Professor Murphy's research interests include terahertz and microwave photonics, two-dimensional optoelectronics, integrated optics, nonlinear and ultrafast optics, electrooptics and nonlinear dynamical systems. His research broadly aims to explore new devices and techniques that improve the speed, sensitivity, resolution, and efficiency of optical communication and sensor systems.
Professor Murphy joined the NanoStructures Laboratory at MIT in 1994, where he pursued research in integrated optics and nanotechnology. In 2000, he joined the MIT Lincoln Laboratory in the Optical Communications Technology Group, where he studied and developed ultrafast optical communications systems. In August 2002, he joined the faculty at the University of Maryland College Park as an assistant professor in the Department of Electrical and Computer Engineering and IREAP.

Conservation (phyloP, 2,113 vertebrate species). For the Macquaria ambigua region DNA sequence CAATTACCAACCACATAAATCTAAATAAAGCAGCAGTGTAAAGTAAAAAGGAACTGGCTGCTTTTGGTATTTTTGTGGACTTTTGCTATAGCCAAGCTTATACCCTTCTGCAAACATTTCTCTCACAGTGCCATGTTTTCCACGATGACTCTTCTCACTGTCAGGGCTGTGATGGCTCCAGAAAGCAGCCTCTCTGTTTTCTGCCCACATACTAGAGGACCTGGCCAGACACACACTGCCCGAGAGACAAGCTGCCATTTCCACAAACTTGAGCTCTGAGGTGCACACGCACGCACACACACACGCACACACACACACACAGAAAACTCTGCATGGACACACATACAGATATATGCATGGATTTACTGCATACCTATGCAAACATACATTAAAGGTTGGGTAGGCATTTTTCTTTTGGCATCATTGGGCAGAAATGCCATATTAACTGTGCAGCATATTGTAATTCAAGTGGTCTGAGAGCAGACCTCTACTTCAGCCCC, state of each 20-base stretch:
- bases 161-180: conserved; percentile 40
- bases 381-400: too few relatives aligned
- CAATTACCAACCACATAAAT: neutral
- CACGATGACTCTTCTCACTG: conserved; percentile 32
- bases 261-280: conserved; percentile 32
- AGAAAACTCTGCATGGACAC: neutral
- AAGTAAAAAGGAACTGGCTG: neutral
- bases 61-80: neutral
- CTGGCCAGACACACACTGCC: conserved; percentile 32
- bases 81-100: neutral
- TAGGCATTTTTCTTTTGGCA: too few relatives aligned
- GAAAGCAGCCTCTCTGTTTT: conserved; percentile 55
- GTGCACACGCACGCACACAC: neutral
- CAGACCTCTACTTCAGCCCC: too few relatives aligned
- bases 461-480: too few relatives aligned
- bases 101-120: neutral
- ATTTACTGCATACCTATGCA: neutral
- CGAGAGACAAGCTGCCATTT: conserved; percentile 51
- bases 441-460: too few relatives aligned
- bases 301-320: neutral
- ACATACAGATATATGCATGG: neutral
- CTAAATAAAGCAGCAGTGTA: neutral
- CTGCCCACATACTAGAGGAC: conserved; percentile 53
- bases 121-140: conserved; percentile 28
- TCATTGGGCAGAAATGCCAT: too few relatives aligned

Professor Murphy studied physics and electrical engineering at Rice University, graduating with joint B.A./B.S.E.E. degrees in 1994. He then studied electrical and computer engineering at Massachusetts Institute of Technology, earning his M.S. degree in 1997 and his Ph.D. degree in 2001
Honors and Awards:
Professor Murphy was awarded a National Science Foundation Fellowship for graduate research in 1994, and in 2000 he and his colleagues received the Lemelson-MIT student team prize for innovation in telecommunications and networking. He is a recipient of the NSF CAREER and DARPA Young Faculty awards and has been recognized for excellence in both teaching and research at the University of Maryland, having been awarded the Clark School Junior Faculty Outstanding Research Award and the E. Robert Kent Outstanding Teaching Award for Junior Faculty. He has been selected as a 2020-2021 Distinguished Scholar-Teacher by the University of Maryland.
Tau Beta Pi, Sigma Xi, IEEE